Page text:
Pandemic of 1918
Pierce, Marcia M. Department of Biological Sciences, Eastern Kentucky University, Richmond, Kentucky.
- Spanish flu pandemic
- Bioengineering a newly virulent influenza virus
- Future outlook
- Links to Primary Literature
- Additional Readings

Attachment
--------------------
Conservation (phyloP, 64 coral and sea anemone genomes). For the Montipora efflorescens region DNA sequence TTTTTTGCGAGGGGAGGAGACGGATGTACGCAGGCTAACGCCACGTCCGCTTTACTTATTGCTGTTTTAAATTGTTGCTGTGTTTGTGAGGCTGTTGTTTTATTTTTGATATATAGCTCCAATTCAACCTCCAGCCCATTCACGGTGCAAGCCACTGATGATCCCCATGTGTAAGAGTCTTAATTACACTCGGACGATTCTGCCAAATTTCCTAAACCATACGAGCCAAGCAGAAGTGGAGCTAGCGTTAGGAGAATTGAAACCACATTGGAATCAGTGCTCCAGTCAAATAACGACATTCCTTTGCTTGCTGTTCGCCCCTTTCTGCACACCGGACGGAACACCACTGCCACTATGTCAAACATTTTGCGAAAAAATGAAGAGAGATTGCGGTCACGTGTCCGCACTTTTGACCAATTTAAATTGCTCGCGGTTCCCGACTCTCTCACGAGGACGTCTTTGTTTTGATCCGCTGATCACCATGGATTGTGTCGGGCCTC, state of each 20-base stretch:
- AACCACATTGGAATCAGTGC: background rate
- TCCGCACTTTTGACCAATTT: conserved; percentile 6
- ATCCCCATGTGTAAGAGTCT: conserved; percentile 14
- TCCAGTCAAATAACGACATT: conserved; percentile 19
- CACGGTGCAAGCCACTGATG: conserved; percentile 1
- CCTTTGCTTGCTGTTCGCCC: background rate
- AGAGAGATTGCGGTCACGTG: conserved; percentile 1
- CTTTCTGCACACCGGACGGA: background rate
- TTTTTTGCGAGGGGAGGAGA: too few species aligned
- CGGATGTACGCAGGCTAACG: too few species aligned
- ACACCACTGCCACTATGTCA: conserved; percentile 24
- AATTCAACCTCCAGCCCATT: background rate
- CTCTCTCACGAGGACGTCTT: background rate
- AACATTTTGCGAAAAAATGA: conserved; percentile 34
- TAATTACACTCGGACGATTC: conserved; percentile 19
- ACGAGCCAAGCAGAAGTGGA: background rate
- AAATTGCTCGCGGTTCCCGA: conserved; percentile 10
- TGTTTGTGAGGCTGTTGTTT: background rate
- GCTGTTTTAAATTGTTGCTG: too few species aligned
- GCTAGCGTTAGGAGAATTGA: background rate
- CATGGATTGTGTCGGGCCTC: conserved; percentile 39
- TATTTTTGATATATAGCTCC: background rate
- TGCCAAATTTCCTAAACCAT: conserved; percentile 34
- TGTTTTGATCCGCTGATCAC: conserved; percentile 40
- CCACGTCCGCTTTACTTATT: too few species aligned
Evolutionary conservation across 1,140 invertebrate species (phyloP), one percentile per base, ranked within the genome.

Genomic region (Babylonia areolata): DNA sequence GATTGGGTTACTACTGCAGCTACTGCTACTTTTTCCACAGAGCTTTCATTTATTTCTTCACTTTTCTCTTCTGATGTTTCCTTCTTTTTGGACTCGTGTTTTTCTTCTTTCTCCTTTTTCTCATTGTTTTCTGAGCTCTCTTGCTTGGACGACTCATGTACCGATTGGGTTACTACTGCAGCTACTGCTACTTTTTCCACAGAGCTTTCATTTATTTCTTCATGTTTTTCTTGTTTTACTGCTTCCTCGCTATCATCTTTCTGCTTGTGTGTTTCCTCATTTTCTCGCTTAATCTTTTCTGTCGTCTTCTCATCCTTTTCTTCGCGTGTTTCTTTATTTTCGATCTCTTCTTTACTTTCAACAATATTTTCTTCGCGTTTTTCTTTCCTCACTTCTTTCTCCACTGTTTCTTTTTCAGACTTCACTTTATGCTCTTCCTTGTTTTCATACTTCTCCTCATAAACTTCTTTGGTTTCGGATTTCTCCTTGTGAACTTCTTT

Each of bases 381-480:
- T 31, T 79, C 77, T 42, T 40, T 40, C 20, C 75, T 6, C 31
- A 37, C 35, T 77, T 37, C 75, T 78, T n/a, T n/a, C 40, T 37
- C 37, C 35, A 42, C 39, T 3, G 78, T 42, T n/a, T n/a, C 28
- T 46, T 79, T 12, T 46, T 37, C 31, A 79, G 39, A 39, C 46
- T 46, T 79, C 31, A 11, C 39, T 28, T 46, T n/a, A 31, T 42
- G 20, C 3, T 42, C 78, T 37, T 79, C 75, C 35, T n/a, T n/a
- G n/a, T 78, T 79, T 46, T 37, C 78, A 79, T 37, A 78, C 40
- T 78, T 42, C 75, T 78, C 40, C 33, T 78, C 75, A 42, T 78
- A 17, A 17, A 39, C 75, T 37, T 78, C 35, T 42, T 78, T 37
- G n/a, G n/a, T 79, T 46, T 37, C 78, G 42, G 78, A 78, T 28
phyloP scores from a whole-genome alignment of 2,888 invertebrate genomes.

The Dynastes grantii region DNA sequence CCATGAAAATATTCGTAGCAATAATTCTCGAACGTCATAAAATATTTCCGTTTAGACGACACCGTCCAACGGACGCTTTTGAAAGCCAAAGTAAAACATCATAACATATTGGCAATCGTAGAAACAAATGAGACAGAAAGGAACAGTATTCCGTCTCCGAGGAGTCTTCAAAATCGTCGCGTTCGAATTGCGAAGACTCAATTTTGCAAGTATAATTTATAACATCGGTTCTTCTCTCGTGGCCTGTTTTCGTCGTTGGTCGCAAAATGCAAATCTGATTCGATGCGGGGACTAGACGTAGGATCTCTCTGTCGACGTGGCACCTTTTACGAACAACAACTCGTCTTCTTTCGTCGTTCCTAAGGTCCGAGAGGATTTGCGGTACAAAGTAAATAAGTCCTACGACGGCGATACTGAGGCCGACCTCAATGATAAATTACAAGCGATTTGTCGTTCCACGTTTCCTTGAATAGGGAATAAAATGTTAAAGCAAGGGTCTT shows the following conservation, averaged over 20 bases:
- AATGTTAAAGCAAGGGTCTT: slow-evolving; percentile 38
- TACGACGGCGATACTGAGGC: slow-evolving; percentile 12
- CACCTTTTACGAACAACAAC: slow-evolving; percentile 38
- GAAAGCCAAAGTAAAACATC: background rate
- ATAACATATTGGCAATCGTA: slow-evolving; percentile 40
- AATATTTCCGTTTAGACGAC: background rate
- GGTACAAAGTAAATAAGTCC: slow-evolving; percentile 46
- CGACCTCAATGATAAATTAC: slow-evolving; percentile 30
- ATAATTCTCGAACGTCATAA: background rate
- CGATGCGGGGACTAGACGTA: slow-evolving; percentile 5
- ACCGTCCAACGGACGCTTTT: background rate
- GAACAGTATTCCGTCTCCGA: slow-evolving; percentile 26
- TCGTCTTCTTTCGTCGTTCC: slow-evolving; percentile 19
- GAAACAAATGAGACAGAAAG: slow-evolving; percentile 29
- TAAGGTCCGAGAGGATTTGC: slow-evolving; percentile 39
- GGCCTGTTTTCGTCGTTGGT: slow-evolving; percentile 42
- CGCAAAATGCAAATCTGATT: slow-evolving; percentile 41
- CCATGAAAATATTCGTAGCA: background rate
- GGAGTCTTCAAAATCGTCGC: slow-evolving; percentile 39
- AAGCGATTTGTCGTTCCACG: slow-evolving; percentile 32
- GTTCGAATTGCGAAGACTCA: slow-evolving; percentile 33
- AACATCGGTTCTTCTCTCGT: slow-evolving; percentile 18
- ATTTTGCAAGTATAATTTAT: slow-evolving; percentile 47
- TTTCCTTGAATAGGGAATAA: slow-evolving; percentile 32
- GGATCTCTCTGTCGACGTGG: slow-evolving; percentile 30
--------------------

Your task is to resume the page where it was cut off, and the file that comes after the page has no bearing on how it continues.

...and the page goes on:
The Spanish influenza pandemic of 1918–1919 is considered the most devastating outbreak of infectious disease in recorded history. In fact, the Spanish flu killed more people in a period of 25 weeks than acquired immune deficiency syndrome (AIDS) has killed in 25 years. Conservative estimates place the number of fatalities at 20 million; others believe that the number may be as many as 50 million within a very short time frame. This pandemic is sometimes called the “forgotten” pandemic because of the way it has passed out of the collective consciousness. The pandemic was caused by an unusually severe and virulent strain of the influenza A virus subtype H1N1. Recently, scientists bioengineered genes from the original chromosome of the 1918 influenza virus into template influenza viruses that had very limited capability of causing disease. Genes for two of the major proteins in influenza virus were used: hemagglutinin (HA) and neuraminidase (NA). It was found that the HA protein made these viruses highly lethal in mice, which previously had not developed disease after being infected with the template virus. Further studies in macaques found that much of the damage results from the host's immune response, which causes a “cytokine storm” in the patient. These results suggest that the primary reason for the pandemic's severity was the virulent proteins of the virus and not the conditions of the era in which it occurred.
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